Why were there no headlines? Who knows? Perhaps indifference, or we take for granted our access to the goods of the world, not realizing that these goods come for us at a price which is beyond our human experience.
The Book of Wisdom, written about 100 years before Christ, says “But your providence, O Father! guides it, for you have furnished even in the sea a road, and through the waves a steady path, showing that you can save from any danger, so that even one without skill may embark”.
The demands and challenges of sea commerce are gigantic. The answers are complex. No matter the solution, the seafarer is essential to all solutions. History demonstrates that he has been exploited. Rose George summarizes it as follows:
"When something goes wrong at sea, a seafarer has nowhere to turn. 'A land based person would have national jurisdiction,' says Deirdra Fitzpatrick of the ITF. 'I’m in the UK, my problem is here, and I know where to go for help. If you are a Fillipino or a Panamanian flagged ship traveling from South Africa to the Netherlands, what law is going to govern you? You are a total moving target'”.
This annual Mass is the opportunity for the Church to officially recognize the sacrificial lifestyle of seafarers throughout the world and their contributions to the welfare of the social order. This day also provides the opportunity to influence the infrastructure that all agencies involved with seafaring make every effort to ensure that justice prevails for all. Justice in wages, working conditions, health benefits, vacations, opportunities to worship, and, when difficulties arise, that they are properly represented at the bargaining table.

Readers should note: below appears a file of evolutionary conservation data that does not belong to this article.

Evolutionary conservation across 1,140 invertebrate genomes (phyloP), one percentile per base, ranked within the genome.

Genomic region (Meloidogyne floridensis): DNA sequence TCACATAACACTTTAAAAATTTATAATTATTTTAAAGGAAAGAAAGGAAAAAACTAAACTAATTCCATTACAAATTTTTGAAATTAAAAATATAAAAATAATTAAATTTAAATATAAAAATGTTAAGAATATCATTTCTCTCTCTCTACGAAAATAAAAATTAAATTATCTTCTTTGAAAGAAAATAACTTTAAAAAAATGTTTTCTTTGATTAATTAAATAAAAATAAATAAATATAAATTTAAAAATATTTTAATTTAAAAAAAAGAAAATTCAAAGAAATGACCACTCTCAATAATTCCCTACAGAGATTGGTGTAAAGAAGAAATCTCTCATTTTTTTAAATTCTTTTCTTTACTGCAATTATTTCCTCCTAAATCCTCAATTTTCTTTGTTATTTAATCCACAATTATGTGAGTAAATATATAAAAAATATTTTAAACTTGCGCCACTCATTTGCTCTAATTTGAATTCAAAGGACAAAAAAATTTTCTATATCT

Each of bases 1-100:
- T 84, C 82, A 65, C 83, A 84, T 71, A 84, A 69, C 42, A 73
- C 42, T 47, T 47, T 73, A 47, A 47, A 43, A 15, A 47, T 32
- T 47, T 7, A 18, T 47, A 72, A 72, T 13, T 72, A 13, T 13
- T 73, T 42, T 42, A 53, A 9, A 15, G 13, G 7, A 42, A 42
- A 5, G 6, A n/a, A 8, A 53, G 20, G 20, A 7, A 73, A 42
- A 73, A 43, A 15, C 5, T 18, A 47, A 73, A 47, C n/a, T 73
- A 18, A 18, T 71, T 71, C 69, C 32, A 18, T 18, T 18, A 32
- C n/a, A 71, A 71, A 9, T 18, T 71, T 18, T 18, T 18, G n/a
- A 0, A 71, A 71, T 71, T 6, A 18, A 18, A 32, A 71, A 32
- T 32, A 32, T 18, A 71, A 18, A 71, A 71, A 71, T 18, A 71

Our Lady, Star of the Sea is the Patroness of the highways of the Ocean. To recognize and emphasize her importance, AOS-USA is sponsoring an effort for the installation of a Roundel depicting Our Lady, Star of the Sea in this Basilica Church. It is presently being crafted in Italy and will be installed above one of the primary doors of this Basilica. This ceremony could take place within the coming year.
This is a day of remembrance. There is no better source of consolation and guidance than the prayer to Our Lady, Star of the Sea.
Hence I conclude this Homily with such a prayer:
Star of the Sea, Great Mother of God and Our Mother, you know all dangers of soul and body that threaten seafarers.
Protect your sons and daughters who sail the seas, and protect also their families that await their return.
Star of the Sea, Mother of the Church, give light and strength to those priests and laypersons who bring the love of your Divine Son among seafarers.
Fill their hearts with a supernatural and life giving zeal for the apostolate.
Star of the Sea, light shining in the darkness, be a guide to those who sail amid the storms and dangers of life.
Stir up in their midst the hearts of ardent apostles and bring us all to the safety of heaven’s port.
Sacred Heart of Jesus, have mercy on all those who sail the seas.
O, Star of the Sea, help and protect us from the danger of hurricanes and floods and all perils of nature.